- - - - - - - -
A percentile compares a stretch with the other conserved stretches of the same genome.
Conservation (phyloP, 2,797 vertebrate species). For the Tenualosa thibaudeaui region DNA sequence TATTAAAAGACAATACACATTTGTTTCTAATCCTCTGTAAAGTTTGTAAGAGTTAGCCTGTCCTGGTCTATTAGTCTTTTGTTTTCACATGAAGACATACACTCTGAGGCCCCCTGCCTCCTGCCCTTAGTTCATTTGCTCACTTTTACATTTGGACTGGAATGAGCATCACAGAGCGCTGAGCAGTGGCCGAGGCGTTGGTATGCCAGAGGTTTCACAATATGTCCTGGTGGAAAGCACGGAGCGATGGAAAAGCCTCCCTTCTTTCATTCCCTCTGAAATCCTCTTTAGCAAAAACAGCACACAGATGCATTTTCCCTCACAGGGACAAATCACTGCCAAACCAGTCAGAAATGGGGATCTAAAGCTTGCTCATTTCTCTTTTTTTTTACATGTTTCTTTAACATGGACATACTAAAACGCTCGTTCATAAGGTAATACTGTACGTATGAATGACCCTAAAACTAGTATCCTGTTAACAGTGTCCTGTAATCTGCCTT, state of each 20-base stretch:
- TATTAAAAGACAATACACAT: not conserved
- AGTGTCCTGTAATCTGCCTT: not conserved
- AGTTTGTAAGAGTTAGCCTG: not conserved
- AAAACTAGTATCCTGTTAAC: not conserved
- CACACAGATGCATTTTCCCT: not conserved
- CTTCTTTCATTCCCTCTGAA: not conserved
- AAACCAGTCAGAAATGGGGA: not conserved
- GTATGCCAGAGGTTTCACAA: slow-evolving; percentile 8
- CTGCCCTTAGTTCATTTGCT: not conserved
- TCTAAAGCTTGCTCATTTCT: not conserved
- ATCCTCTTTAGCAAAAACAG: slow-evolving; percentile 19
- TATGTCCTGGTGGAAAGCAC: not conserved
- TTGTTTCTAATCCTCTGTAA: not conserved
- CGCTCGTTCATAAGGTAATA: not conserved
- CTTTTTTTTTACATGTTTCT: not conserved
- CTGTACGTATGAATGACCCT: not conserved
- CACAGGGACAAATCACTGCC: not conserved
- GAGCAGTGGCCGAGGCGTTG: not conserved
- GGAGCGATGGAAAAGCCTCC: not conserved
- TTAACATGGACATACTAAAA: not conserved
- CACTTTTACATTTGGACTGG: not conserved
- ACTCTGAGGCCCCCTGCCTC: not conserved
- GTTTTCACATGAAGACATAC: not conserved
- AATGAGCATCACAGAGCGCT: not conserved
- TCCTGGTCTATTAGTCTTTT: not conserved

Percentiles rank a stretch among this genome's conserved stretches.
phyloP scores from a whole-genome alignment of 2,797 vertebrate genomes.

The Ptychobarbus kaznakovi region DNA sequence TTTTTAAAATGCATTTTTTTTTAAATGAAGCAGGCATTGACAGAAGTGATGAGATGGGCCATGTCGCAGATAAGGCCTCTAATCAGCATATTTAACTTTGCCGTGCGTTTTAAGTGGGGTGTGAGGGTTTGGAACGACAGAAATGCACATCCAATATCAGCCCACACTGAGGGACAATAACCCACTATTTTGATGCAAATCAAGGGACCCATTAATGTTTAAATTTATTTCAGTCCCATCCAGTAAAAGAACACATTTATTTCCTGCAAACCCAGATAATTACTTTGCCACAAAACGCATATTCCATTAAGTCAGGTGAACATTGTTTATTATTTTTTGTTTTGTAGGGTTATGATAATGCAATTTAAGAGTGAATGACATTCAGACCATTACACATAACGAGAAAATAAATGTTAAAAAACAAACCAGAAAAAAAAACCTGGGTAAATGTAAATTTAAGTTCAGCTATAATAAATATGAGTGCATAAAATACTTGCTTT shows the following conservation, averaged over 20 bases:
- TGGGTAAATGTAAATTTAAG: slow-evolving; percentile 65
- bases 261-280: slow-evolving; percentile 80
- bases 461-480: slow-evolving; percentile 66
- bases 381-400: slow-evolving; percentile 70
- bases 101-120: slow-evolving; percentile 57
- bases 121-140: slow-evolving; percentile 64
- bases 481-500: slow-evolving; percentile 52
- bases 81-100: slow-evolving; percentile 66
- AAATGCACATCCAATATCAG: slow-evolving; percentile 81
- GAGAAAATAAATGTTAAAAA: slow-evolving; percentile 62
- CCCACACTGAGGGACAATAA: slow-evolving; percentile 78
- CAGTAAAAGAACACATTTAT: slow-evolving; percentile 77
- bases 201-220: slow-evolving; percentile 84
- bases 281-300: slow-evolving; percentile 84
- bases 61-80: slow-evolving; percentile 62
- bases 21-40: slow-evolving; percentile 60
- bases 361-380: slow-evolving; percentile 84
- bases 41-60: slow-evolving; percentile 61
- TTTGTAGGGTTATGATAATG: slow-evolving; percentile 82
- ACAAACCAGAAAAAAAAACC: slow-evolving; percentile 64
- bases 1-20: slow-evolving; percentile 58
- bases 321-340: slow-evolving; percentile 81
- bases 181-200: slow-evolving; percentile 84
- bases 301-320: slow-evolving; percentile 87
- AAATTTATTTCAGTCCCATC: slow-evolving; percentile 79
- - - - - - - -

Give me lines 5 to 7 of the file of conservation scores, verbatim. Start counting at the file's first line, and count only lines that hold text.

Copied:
- AGTTTGTAAGAGTTAGCCTG: not conserved
- AAAACTAGTATCCTGTTAAC: not conserved
- CACACAGATGCATTTTCCCT: not conserved